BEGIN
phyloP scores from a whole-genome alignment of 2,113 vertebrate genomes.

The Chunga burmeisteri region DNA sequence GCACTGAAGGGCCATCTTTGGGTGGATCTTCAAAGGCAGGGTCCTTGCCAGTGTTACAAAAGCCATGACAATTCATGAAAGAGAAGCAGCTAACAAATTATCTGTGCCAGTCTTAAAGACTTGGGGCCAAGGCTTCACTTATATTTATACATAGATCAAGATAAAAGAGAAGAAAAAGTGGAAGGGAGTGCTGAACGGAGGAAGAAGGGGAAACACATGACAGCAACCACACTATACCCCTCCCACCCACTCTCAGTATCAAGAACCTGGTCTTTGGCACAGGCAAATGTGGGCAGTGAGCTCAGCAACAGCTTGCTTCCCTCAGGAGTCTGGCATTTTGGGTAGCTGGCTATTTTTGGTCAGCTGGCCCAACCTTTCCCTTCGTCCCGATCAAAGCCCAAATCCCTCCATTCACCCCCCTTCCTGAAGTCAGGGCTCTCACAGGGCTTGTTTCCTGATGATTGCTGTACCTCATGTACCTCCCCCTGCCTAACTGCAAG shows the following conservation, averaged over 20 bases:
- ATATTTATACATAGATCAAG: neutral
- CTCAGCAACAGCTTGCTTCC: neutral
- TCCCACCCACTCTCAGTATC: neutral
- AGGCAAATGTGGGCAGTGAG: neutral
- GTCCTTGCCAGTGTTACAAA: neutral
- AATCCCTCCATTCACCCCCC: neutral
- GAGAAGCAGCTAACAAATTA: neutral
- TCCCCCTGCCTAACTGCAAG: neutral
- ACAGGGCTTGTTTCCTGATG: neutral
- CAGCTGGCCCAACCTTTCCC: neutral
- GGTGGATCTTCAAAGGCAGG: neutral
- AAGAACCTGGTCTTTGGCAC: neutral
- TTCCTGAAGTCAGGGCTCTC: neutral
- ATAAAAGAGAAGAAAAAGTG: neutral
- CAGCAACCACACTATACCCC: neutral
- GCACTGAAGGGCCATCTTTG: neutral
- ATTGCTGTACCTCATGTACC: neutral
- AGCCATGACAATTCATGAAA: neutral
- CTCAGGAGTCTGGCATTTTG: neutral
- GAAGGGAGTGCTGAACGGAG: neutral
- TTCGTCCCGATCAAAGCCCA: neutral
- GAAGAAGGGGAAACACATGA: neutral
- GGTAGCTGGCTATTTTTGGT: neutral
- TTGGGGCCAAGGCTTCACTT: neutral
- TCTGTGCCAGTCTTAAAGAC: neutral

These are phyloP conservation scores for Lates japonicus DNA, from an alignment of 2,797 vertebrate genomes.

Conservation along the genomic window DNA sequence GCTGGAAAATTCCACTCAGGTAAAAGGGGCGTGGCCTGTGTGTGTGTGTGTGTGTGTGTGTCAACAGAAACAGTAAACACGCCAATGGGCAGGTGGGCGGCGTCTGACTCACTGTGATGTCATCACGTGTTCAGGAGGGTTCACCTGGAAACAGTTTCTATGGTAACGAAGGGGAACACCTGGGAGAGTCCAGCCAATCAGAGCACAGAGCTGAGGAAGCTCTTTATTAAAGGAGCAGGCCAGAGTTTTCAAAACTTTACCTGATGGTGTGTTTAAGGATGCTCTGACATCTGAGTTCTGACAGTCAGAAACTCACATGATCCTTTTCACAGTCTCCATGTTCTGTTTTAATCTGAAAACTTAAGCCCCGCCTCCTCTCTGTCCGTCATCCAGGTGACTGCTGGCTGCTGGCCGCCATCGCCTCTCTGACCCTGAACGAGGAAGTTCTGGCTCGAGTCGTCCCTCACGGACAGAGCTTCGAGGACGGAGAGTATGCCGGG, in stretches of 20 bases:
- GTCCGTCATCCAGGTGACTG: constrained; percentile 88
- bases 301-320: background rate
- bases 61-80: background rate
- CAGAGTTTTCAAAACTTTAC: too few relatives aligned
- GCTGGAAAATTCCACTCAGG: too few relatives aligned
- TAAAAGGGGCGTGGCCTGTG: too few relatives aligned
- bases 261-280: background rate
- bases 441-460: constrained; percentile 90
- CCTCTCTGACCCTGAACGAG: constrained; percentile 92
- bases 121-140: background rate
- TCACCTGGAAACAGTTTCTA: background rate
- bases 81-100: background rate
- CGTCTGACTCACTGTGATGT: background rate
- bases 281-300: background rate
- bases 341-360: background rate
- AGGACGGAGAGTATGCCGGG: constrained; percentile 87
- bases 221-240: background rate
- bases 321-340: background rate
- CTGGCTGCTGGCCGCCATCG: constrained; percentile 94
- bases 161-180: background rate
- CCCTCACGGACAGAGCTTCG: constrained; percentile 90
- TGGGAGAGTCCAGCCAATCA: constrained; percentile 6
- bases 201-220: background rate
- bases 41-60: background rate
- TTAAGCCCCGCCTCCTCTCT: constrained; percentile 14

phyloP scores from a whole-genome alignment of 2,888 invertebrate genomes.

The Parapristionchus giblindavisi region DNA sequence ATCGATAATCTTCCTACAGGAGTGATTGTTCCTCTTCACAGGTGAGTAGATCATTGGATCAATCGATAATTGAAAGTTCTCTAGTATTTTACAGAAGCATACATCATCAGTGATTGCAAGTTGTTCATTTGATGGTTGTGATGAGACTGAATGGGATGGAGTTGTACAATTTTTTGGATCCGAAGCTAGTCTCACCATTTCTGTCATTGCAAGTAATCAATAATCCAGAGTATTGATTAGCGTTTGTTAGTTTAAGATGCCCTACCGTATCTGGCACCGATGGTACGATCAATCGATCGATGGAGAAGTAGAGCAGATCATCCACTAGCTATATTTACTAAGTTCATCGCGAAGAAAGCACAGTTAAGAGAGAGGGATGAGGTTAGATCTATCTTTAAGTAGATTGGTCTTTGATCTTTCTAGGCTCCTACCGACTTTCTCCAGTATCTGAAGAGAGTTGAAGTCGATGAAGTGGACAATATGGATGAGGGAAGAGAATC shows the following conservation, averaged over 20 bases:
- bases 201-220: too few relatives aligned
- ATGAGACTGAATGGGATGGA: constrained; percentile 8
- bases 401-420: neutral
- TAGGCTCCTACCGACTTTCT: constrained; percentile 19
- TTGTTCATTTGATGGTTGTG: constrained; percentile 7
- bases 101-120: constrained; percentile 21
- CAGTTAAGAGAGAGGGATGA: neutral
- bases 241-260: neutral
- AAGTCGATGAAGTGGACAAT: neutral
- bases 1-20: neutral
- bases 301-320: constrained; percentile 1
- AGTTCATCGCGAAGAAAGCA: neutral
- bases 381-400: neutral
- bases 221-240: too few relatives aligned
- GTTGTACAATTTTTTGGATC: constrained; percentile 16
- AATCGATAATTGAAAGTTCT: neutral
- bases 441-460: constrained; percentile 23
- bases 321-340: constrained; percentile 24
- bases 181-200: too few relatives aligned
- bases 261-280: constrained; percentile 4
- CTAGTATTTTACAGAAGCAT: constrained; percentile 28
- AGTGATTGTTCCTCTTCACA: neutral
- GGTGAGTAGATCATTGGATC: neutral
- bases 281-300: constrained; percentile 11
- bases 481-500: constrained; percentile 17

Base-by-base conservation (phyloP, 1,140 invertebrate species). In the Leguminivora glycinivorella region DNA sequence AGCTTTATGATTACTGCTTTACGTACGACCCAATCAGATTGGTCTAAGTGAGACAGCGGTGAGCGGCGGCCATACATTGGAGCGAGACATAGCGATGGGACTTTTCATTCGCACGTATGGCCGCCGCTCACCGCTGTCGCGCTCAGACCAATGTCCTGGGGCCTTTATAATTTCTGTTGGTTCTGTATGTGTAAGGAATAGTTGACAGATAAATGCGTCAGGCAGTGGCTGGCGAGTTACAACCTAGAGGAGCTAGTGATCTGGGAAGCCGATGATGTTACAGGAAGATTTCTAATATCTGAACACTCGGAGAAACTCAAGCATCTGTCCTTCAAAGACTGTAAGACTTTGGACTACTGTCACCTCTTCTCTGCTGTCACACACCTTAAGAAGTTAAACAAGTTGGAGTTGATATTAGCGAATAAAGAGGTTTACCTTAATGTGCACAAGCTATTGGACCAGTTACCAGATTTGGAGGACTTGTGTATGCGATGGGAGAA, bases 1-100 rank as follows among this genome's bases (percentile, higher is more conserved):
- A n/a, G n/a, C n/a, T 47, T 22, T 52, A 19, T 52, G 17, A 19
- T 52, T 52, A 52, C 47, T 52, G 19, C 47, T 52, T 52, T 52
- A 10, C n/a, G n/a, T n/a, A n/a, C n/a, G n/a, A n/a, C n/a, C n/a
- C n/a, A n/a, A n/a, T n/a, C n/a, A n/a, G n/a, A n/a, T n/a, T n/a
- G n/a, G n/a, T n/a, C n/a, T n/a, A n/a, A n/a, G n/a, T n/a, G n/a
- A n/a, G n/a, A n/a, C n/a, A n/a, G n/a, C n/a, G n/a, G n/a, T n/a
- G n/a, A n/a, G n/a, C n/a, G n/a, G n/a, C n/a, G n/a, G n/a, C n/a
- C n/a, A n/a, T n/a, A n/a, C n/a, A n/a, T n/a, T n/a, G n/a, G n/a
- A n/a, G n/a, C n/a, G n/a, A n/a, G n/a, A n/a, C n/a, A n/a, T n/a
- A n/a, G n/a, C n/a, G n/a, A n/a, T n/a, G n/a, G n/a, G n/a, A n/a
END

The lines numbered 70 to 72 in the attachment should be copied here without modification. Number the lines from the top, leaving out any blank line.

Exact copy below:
- bases 221-240: too few relatives aligned
- GTTGTACAATTTTTTGGATC: constrained; percentile 16
- AATCGATAATTGAAAGTTCT: neutral